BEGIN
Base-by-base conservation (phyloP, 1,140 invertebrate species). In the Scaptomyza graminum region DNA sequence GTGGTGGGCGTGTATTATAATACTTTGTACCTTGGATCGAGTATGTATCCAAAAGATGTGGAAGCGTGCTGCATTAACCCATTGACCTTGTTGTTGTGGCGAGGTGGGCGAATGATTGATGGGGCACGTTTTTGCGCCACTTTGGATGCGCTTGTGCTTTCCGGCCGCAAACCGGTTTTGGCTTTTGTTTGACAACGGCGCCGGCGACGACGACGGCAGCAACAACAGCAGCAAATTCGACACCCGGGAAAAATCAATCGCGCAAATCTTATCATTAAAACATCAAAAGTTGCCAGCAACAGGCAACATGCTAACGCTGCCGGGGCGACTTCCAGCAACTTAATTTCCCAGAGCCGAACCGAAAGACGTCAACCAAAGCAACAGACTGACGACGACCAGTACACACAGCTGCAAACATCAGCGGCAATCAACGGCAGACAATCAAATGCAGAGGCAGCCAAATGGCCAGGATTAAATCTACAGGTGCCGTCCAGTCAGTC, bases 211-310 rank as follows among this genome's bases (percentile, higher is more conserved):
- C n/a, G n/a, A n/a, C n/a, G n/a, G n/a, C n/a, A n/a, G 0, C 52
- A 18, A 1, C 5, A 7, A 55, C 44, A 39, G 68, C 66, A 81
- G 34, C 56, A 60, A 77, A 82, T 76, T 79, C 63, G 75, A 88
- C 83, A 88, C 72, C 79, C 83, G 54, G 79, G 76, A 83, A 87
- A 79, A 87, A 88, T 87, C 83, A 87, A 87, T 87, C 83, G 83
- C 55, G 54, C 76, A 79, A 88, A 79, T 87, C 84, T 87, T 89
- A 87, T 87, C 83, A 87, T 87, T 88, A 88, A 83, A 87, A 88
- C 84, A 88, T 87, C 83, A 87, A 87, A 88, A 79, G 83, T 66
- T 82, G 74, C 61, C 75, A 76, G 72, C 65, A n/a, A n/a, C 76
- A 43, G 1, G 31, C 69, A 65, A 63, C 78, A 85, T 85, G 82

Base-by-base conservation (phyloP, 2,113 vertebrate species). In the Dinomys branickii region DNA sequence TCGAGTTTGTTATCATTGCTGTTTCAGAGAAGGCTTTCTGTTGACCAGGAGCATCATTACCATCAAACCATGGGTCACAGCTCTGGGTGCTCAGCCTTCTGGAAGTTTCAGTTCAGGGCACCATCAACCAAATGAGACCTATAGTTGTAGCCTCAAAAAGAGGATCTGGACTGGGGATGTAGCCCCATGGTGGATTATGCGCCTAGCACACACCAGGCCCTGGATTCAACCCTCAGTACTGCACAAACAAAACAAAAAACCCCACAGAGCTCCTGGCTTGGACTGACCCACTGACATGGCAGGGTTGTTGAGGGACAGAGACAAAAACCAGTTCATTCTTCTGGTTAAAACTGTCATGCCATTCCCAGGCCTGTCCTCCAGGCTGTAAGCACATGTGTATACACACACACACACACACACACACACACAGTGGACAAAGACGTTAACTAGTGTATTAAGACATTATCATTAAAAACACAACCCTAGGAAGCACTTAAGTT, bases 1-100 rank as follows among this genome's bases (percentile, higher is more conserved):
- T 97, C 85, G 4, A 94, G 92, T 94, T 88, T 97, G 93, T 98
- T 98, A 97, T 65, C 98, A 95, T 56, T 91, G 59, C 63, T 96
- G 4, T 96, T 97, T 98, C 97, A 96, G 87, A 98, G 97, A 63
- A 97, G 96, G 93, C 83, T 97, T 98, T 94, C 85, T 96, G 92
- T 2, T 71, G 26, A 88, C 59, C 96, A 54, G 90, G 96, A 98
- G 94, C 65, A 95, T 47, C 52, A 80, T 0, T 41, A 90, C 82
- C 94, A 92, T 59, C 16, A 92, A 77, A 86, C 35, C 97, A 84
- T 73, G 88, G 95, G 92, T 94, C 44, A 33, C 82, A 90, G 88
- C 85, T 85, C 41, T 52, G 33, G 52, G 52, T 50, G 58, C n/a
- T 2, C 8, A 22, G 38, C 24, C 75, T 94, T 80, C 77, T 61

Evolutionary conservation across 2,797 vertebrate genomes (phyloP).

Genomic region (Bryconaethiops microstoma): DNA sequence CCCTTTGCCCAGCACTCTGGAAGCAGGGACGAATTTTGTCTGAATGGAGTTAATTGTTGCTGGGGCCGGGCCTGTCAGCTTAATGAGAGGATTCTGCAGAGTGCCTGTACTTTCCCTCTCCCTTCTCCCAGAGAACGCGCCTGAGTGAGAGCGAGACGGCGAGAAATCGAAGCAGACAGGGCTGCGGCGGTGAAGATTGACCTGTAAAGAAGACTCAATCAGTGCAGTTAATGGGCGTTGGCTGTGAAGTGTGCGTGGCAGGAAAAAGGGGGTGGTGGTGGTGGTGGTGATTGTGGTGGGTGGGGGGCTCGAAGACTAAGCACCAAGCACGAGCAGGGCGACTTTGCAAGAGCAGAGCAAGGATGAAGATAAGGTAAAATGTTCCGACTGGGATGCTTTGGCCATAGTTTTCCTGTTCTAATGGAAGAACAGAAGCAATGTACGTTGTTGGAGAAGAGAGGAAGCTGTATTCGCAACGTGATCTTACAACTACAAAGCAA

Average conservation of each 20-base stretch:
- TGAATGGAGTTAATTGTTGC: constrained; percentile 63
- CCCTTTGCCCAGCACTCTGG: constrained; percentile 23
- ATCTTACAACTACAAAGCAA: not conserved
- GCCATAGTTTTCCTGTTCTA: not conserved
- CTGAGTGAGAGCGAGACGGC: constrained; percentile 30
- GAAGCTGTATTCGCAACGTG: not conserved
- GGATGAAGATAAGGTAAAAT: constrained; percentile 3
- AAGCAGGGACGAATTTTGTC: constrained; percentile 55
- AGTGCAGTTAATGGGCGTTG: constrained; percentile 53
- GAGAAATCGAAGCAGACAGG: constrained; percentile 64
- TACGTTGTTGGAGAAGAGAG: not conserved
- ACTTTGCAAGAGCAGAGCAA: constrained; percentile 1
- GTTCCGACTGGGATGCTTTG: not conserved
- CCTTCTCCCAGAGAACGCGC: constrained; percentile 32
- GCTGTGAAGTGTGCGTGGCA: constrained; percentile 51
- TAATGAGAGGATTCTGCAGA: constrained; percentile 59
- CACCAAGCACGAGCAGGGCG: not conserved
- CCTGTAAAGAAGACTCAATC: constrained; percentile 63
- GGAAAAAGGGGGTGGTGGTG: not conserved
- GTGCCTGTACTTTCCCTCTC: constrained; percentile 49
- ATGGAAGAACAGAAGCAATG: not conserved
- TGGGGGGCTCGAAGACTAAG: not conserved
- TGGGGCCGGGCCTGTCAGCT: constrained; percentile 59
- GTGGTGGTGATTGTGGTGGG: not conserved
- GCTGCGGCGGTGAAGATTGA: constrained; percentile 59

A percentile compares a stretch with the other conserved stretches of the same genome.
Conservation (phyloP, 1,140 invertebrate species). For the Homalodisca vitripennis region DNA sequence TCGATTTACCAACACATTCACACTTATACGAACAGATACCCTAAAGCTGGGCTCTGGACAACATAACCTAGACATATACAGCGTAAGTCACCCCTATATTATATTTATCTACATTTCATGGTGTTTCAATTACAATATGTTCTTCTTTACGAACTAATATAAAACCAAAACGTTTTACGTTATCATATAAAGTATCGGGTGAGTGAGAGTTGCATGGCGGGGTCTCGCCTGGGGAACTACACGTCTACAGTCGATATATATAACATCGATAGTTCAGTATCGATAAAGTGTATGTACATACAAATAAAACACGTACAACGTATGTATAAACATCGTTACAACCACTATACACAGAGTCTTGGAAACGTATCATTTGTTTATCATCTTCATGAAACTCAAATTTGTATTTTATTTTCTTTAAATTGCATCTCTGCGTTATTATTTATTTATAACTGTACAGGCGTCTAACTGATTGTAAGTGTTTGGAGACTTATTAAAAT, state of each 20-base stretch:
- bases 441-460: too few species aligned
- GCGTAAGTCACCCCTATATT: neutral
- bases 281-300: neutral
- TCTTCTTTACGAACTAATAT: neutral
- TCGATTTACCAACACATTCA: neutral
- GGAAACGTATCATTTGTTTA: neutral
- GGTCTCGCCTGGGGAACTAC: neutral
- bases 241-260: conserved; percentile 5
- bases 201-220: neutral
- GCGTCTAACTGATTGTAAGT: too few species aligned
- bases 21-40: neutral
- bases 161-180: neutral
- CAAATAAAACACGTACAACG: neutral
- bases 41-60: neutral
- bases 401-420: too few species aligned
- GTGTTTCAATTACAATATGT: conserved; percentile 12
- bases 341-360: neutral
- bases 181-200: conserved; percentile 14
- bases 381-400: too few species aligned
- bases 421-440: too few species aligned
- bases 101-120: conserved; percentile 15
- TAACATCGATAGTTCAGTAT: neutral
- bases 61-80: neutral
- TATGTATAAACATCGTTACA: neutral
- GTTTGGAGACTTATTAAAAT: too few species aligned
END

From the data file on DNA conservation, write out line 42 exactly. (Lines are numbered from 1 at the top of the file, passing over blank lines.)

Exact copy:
- CACCAAGCACGAGCAGGGCG: not conserved